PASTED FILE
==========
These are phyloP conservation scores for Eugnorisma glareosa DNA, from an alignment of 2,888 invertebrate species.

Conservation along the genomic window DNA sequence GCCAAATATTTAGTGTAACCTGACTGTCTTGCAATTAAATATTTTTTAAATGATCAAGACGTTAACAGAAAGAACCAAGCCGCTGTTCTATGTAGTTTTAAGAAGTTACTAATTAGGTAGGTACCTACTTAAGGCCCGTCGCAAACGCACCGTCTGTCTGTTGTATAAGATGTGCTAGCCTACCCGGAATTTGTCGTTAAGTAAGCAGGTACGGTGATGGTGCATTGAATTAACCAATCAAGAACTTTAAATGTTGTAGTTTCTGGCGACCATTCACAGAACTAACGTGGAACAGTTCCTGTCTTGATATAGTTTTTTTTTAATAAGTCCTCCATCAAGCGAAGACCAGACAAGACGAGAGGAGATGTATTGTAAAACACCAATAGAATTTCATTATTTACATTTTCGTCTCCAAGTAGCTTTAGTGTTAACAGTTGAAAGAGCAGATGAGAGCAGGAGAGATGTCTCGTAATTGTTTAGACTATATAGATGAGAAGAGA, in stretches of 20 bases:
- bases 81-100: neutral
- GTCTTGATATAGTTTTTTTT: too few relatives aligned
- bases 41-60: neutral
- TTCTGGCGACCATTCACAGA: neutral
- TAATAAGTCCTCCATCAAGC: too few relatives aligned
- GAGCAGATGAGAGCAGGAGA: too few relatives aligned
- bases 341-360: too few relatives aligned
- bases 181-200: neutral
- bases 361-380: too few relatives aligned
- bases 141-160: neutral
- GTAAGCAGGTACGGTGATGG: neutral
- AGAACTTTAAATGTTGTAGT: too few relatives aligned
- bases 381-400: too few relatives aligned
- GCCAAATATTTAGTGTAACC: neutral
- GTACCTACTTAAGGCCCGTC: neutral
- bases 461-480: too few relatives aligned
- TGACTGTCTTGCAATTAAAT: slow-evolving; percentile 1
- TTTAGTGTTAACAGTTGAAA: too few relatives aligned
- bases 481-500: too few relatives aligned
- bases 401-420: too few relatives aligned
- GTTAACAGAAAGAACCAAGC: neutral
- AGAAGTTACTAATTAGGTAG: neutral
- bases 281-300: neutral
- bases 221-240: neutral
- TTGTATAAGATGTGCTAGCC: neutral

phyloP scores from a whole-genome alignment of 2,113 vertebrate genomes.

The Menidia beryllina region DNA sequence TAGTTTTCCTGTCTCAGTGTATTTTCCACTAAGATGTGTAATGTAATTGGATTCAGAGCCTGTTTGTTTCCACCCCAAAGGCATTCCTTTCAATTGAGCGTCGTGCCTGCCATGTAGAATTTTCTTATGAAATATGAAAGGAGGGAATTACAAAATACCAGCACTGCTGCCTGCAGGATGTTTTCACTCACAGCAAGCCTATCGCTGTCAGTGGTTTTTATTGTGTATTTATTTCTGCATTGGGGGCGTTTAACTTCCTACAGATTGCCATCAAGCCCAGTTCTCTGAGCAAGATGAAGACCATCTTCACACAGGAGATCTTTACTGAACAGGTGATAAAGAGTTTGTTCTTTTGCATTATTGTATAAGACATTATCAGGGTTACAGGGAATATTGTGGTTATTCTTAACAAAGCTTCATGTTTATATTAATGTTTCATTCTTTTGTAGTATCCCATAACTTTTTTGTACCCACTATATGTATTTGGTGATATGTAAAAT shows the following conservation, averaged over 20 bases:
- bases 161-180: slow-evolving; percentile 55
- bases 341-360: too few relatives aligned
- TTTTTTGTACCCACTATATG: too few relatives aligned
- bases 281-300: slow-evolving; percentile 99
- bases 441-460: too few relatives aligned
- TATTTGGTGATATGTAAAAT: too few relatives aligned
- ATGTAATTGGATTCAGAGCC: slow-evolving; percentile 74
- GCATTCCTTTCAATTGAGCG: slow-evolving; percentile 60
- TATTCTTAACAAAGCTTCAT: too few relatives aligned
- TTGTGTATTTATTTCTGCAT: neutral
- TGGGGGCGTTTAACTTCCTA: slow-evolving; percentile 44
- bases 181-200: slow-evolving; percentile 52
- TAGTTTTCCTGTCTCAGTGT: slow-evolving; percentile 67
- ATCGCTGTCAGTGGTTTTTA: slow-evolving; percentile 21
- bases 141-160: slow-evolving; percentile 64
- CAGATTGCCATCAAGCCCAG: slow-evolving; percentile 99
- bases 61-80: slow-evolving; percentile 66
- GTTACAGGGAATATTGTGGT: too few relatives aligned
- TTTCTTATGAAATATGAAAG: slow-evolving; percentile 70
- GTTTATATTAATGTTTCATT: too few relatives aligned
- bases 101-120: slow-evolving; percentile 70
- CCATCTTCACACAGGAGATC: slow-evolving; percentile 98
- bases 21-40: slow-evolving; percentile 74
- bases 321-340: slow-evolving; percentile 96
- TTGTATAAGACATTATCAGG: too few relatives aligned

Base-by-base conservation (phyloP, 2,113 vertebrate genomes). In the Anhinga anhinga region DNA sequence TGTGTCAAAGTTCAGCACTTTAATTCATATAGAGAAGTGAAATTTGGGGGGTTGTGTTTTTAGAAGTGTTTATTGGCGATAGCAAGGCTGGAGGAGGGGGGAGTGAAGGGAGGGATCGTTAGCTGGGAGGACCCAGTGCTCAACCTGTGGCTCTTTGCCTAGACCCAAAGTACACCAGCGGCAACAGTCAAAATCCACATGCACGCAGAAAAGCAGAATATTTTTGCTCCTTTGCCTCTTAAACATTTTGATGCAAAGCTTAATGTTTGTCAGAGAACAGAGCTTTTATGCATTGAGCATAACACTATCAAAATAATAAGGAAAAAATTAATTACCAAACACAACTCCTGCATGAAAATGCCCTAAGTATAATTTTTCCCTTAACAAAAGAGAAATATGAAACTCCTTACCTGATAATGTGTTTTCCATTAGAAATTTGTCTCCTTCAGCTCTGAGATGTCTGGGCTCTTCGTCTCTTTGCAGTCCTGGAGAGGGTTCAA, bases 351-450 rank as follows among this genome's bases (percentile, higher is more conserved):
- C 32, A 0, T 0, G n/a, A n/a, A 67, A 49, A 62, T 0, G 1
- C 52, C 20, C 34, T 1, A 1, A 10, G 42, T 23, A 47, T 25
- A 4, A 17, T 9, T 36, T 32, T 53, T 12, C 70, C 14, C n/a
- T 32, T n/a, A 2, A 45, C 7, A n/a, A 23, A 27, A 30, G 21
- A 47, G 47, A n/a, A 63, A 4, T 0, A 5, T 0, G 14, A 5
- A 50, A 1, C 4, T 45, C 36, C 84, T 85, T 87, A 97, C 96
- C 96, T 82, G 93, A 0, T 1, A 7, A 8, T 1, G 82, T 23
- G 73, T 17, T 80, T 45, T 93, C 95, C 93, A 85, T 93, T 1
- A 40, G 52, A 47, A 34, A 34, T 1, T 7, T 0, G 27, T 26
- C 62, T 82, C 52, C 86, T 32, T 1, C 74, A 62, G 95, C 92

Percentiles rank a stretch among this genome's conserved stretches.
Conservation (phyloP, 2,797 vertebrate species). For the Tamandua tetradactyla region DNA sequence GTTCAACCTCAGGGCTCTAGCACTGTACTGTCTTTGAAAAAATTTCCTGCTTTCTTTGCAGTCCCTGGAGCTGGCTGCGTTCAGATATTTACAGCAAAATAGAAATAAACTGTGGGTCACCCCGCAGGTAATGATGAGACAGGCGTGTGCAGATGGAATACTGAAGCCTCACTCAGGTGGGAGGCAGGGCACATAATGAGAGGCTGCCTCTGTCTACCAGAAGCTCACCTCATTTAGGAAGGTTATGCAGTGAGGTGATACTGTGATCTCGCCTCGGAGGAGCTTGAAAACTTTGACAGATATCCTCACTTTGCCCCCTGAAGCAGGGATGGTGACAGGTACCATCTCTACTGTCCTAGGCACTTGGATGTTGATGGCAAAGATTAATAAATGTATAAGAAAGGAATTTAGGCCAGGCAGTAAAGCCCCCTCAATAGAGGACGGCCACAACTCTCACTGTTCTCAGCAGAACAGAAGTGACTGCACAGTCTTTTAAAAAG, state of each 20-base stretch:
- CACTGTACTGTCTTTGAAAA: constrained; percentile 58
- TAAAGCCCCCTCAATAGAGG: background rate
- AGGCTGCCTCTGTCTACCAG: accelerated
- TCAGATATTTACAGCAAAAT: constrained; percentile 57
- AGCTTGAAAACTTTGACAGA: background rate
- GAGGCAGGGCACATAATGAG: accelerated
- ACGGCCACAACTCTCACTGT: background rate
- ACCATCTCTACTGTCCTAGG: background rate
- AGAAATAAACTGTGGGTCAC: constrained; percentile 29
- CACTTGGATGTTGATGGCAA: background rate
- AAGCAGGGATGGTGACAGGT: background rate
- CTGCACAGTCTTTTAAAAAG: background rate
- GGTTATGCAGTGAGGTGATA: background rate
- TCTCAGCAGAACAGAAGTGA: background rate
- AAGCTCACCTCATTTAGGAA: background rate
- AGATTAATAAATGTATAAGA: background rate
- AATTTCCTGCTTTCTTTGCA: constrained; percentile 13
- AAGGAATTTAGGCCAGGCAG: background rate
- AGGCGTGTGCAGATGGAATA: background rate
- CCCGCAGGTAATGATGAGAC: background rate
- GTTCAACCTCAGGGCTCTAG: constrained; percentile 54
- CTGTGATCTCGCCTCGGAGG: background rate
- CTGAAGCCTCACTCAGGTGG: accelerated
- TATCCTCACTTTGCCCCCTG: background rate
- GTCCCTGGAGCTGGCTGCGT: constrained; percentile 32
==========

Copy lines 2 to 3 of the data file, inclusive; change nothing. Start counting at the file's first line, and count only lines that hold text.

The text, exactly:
Conservation along the genomic window DNA sequence GCCAAATATTTAGTGTAACCTGACTGTCTTGCAATTAAATATTTTTTAAATGATCAAGACGTTAACAGAAAGAACCAAGCCGCTGTTCTATGTAGTTTTAAGAAGTTACTAATTAGGTAGGTACCTACTTAAGGCCCGTCGCAAACGCACCGTCTGTCTGTTGTATAAGATGTGCTAGCCTACCCGGAATTTGTCGTTAAGTAAGCAGGTACGGTGATGGTGCATTGAATTAACCAATCAAGAACTTTAAATGTTGTAGTTTCTGGCGACCATTCACAGAACTAACGTGGAACAGTTCCTGTCTTGATATAGTTTTTTTTTAATAAGTCCTCCATCAAGCGAAGACCAGACAAGACGAGAGGAGATGTATTGTAAAACACCAATAGAATTTCATTATTTACATTTTCGTCTCCAAGTAGCTTTAGTGTTAACAGTTGAAAGAGCAGATGAGAGCAGGAGAGATGTCTCGTAATTGTTTAGACTATATAGATGAGAAGAGA, in stretches of 20 bases:
- bases 81-100: neutral